It’s super on-trend right now to be busy. Business-y business types are so busy. A single mom working three jobs is busy. Your retired Aunt Cindy is busy.
How are you? Busy.
You’re not actually that busy. Our single mom with three jobs sure is busy. The rest of us? Not so much.
The average American spends 3.58 hours watching TV each day. If you can binge-watch all seven seasons of Game of Thrones before the Season 8 release, you can get outside and take a hike for an hour on Sunday before you lay down to veg out.
It’s not that you don’t have time. Showing up for your body is just not a priority for you.
The average American spends 3.5 hours on their mobile device each day. Modern technological devices, apps, and algorithms are scientifically designed to maximize your time spent online. Through patterned learning, they stimulate your brain stem,releasing the motivational neurohormone dopamine to keep you taking that action to get more of that feeling. That means, you’re powerfully motivated to pick up your phone and check. Once you DO pick it up, you’re powerfully motivated to stay on it, getting lost in the wormhole of the web, games, porn, and social media.
If you really to want to feel your best and make time for Yoga, use the time limits in your phone’s settings to limit the duration you can use the apps that waste the majority of your time.
You don’t have time to waste with excuses. This is your one life. When you’re diagnosed with Type II diabetes or lying in a bed waiting surgery to put a stent in your heart, you’ll have plenty of time to think about how you wish you’d made your health a priority. All of the work, responsibilities, goals, and priorities have no meaning if you’re not well. In our Burnout Culture, we worship at the altar of busy and it shows in our steadily-increasing prevalence of preventable diseases.
There’s no guarantee that you’ll get tomorrow. Wouldn’t you rather be your kindest self and feel comfortable in your skin so you can make the most of today? Get to work.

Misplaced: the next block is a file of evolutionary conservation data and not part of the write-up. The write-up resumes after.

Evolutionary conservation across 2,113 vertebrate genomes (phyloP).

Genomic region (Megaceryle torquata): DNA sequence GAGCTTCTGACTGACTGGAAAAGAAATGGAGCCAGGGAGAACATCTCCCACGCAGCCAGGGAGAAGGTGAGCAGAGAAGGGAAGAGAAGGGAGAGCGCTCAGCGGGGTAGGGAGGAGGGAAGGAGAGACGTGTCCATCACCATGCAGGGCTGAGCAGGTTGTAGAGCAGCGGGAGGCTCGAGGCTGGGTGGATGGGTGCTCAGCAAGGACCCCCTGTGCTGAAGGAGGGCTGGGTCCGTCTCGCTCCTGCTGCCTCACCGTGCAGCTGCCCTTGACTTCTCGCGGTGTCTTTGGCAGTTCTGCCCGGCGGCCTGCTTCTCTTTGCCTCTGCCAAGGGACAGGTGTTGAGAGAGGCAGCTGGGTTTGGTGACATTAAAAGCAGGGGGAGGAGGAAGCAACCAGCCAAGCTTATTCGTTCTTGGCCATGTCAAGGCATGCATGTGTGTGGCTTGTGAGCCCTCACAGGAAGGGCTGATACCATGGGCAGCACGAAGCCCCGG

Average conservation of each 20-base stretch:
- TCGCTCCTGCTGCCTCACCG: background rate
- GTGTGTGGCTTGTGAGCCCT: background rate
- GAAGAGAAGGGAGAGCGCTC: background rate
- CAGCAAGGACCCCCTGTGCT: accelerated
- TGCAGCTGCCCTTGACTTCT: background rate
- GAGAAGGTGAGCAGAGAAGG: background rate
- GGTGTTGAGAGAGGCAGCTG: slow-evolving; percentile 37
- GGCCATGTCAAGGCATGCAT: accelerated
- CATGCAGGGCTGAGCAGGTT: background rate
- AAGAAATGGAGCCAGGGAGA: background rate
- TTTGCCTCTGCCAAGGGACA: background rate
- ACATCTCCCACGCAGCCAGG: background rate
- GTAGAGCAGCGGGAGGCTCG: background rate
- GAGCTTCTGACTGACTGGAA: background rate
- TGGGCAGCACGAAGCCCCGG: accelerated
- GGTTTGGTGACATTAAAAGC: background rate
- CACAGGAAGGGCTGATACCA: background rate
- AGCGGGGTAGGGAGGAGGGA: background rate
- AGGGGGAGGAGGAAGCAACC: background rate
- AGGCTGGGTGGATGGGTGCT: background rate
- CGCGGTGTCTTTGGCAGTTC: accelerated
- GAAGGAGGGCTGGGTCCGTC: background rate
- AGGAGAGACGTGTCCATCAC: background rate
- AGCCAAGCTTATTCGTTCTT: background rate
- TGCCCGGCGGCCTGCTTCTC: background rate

You feel like it’s someone else’s responsibility. We’ve been trained to defer to the “expert”when it comes to our health and wellness. You show up at the doctor’s office,get a prescription, and all of your problems should go away. That’s not how it works in the real world. If you want to be health, have tons of energy, feel amazing, and kick butt in life, you have to fight for it. You have to show up in the kitchen, on the mat, in your relationships, with your boundaries, and in your mind. You have to do there search, challenge the status quo, and do the work that makes YOU feel best. There’s no quick fix. There’s no one answer. And nobody’s going to do it for you.
You may not be responsible for the wound, but you are 100% responsible for your recovery.
You haven’t made you a priority. We all love to talk about how much people need us at work, at home, in our community, where we volunteer, the shut-in neighbor we’re bound to help. We talk about how we don’t have time to cook healthy food or get to class. We expose on how much time we have to spend driving our kids around or how much our workload has increased since Nancy was let go. We run around meeting everyone else’s needs and wonder why we feel like garbage. Before we can take care of ourselves, we have to look closely about the story we tell ourselves about our worth, our value, and our responsibilities to others. We have to stand up and believe: I matter! This work isn’t easy, but you deserve every second of it.
When you put YOU on the top of your priority list, there will always be time for what you need.